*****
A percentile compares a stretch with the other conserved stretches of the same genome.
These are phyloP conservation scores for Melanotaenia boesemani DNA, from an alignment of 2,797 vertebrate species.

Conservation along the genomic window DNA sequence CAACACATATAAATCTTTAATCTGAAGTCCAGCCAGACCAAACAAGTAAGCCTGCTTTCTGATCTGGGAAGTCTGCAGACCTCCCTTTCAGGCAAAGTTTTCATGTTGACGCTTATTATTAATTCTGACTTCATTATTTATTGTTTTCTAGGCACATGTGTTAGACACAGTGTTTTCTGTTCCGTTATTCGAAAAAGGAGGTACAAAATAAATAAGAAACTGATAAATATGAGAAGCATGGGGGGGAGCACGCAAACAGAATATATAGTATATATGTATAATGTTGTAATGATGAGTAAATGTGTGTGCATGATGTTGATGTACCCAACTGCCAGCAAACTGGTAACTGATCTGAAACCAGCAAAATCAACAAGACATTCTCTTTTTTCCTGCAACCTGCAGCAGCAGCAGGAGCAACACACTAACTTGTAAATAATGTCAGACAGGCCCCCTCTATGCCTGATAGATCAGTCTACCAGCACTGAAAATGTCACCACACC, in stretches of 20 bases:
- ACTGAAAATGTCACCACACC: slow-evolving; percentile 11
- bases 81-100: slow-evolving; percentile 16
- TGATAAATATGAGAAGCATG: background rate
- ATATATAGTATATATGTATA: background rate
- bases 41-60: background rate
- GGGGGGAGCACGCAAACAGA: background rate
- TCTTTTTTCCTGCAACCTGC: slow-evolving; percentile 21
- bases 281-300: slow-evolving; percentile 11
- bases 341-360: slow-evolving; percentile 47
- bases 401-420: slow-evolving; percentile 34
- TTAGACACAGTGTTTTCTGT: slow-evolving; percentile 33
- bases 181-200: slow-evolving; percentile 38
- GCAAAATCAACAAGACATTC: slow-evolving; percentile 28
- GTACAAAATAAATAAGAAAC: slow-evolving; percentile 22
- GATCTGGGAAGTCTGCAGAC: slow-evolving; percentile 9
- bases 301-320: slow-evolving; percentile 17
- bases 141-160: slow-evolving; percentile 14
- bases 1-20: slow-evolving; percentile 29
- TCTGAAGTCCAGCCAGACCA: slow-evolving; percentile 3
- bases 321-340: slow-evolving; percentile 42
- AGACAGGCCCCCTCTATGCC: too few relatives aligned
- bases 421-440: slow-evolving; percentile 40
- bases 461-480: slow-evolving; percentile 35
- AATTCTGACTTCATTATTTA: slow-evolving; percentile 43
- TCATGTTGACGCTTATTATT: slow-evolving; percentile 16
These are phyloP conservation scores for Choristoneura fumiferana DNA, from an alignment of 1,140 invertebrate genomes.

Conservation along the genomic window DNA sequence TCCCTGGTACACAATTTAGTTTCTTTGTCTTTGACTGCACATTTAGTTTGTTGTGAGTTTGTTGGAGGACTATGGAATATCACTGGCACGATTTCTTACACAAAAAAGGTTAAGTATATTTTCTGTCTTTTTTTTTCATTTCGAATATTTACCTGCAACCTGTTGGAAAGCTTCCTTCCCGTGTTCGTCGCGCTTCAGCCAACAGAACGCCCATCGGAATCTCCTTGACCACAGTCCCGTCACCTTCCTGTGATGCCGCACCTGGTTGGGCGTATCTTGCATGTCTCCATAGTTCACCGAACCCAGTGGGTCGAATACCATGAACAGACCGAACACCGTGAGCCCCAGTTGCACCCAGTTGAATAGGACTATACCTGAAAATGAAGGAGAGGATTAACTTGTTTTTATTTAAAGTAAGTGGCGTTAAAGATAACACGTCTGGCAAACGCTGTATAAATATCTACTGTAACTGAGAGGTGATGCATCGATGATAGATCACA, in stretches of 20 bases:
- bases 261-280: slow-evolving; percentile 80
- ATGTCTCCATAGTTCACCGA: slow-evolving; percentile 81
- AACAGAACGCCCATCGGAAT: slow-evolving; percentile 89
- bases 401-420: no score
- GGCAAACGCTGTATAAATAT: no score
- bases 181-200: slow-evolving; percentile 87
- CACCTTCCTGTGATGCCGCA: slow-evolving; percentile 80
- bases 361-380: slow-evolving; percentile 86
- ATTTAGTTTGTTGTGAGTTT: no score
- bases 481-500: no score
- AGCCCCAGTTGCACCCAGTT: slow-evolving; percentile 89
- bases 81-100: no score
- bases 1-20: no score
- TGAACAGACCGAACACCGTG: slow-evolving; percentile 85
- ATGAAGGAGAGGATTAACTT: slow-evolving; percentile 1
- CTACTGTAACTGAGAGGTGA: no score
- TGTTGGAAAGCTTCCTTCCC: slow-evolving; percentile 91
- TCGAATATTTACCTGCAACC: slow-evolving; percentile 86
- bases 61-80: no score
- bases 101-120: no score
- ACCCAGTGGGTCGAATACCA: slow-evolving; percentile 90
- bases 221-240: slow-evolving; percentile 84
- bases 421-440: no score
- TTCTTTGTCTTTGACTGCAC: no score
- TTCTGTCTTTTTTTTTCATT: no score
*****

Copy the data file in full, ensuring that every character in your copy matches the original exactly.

A percentile compares a stretch with the other conserved stretches of the same genome.
These are phyloP conservation scores for Melanotaenia boesemani DNA, from an alignment of 2,797 vertebrate species.

Conservation along the genomic window DNA sequence CAACACATATAAATCTTTAATCTGAAGTCCAGCCAGACCAAACAAGTAAGCCTGCTTTCTGATCTGGGAAGTCTGCAGACCTCCCTTTCAGGCAAAGTTTTCATGTTGACGCTTATTATTAATTCTGACTTCATTATTTATTGTTTTCTAGGCACATGTGTTAGACACAGTGTTTTCTGTTCCGTTATTCGAAAAAGGAGGTACAAAATAAATAAGAAACTGATAAATATGAGAAGCATGGGGGGGAGCACGCAAACAGAATATATAGTATATATGTATAATGTTGTAATGATGAGTAAATGTGTGTGCATGATGTTGATGTACCCAACTGCCAGCAAACTGGTAACTGATCTGAAACCAGCAAAATCAACAAGACATTCTCTTTTTTCCTGCAACCTGCAGCAGCAGCAGGAGCAACACACTAACTTGTAAATAATGTCAGACAGGCCCCCTCTATGCCTGATAGATCAGTCTACCAGCACTGAAAATGTCACCACACC, in stretches of 20 bases:
- ACTGAAAATGTCACCACACC: slow-evolving; percentile 11
- bases 81-100: slow-evolving; percentile 16
- TGATAAATATGAGAAGCATG: background rate
- ATATATAGTATATATGTATA: background rate
- bases 41-60: background rate
- GGGGGGAGCACGCAAACAGA: background rate
- TCTTTTTTCCTGCAACCTGC: slow-evolving; percentile 21
- bases 281-300: slow-evolving; percentile 11
- bases 341-360: slow-evolving; percentile 47
- bases 401-420: slow-evolving; percentile 34
- TTAGACACAGTGTTTTCTGT: slow-evolving; percentile 33
- bases 181-200: slow-evolving; percentile 38
- GCAAAATCAACAAGACATTC: slow-evolving; percentile 28
- GTACAAAATAAATAAGAAAC: slow-evolving; percentile 22
- GATCTGGGAAGTCTGCAGAC: slow-evolving; percentile 9
- bases 301-320: slow-evolving; percentile 17
- bases 141-160: slow-evolving; percentile 14
- bases 1-20: slow-evolving; percentile 29
- TCTGAAGTCCAGCCAGACCA: slow-evolving; percentile 3
- bases 321-340: slow-evolving; percentile 42
- AGACAGGCCCCCTCTATGCC: too few relatives aligned
- bases 421-440: slow-evolving; percentile 40
- bases 461-480: slow-evolving; percentile 35
- AATTCTGACTTCATTATTTA: slow-evolving; percentile 43
- TCATGTTGACGCTTATTATT: slow-evolving; percentile 16
These are phyloP conservation scores for Choristoneura fumiferana DNA, from an alignment of 1,140 invertebrate genomes.

Conservation along the genomic window DNA sequence TCCCTGGTACACAATTTAGTTTCTTTGTCTTTGACTGCACATTTAGTTTGTTGTGAGTTTGTTGGAGGACTATGGAATATCACTGGCACGATTTCTTACACAAAAAAGGTTAAGTATATTTTCTGTCTTTTTTTTTCATTTCGAATATTTACCTGCAACCTGTTGGAAAGCTTCCTTCCCGTGTTCGTCGCGCTTCAGCCAACAGAACGCCCATCGGAATCTCCTTGACCACAGTCCCGTCACCTTCCTGTGATGCCGCACCTGGTTGGGCGTATCTTGCATGTCTCCATAGTTCACCGAACCCAGTGGGTCGAATACCATGAACAGACCGAACACCGTGAGCCCCAGTTGCACCCAGTTGAATAGGACTATACCTGAAAATGAAGGAGAGGATTAACTTGTTTTTATTTAAAGTAAGTGGCGTTAAAGATAACACGTCTGGCAAACGCTGTATAAATATCTACTGTAACTGAGAGGTGATGCATCGATGATAGATCACA, in stretches of 20 bases:
- bases 261-280: slow-evolving; percentile 80
- ATGTCTCCATAGTTCACCGA: slow-evolving; percentile 81
- AACAGAACGCCCATCGGAAT: slow-evolving; percentile 89
- bases 401-420: no score
- GGCAAACGCTGTATAAATAT: no score
- bases 181-200: slow-evolving; percentile 87
- CACCTTCCTGTGATGCCGCA: slow-evolving; percentile 80
- bases 361-380: slow-evolving; percentile 86
- ATTTAGTTTGTTGTGAGTTT: no score
- bases 481-500: no score
- AGCCCCAGTTGCACCCAGTT: slow-evolving; percentile 89
- bases 81-100: no score
- bases 1-20: no score
- TGAACAGACCGAACACCGTG: slow-evolving; percentile 85
- ATGAAGGAGAGGATTAACTT: slow-evolving; percentile 1
- CTACTGTAACTGAGAGGTGA: no score
- TGTTGGAAAGCTTCCTTCCC: slow-evolving; percentile 91
- TCGAATATTTACCTGCAACC: slow-evolving; percentile 86
- bases 61-80: no score
- bases 101-120: no score
- ACCCAGTGGGTCGAATACCA: slow-evolving; percentile 90
- bases 221-240: slow-evolving; percentile 84
- bases 421-440: no score
- TTCTTTGTCTTTGACTGCAC: no score
- TTCTGTCTTTTTTTTTCATT: no score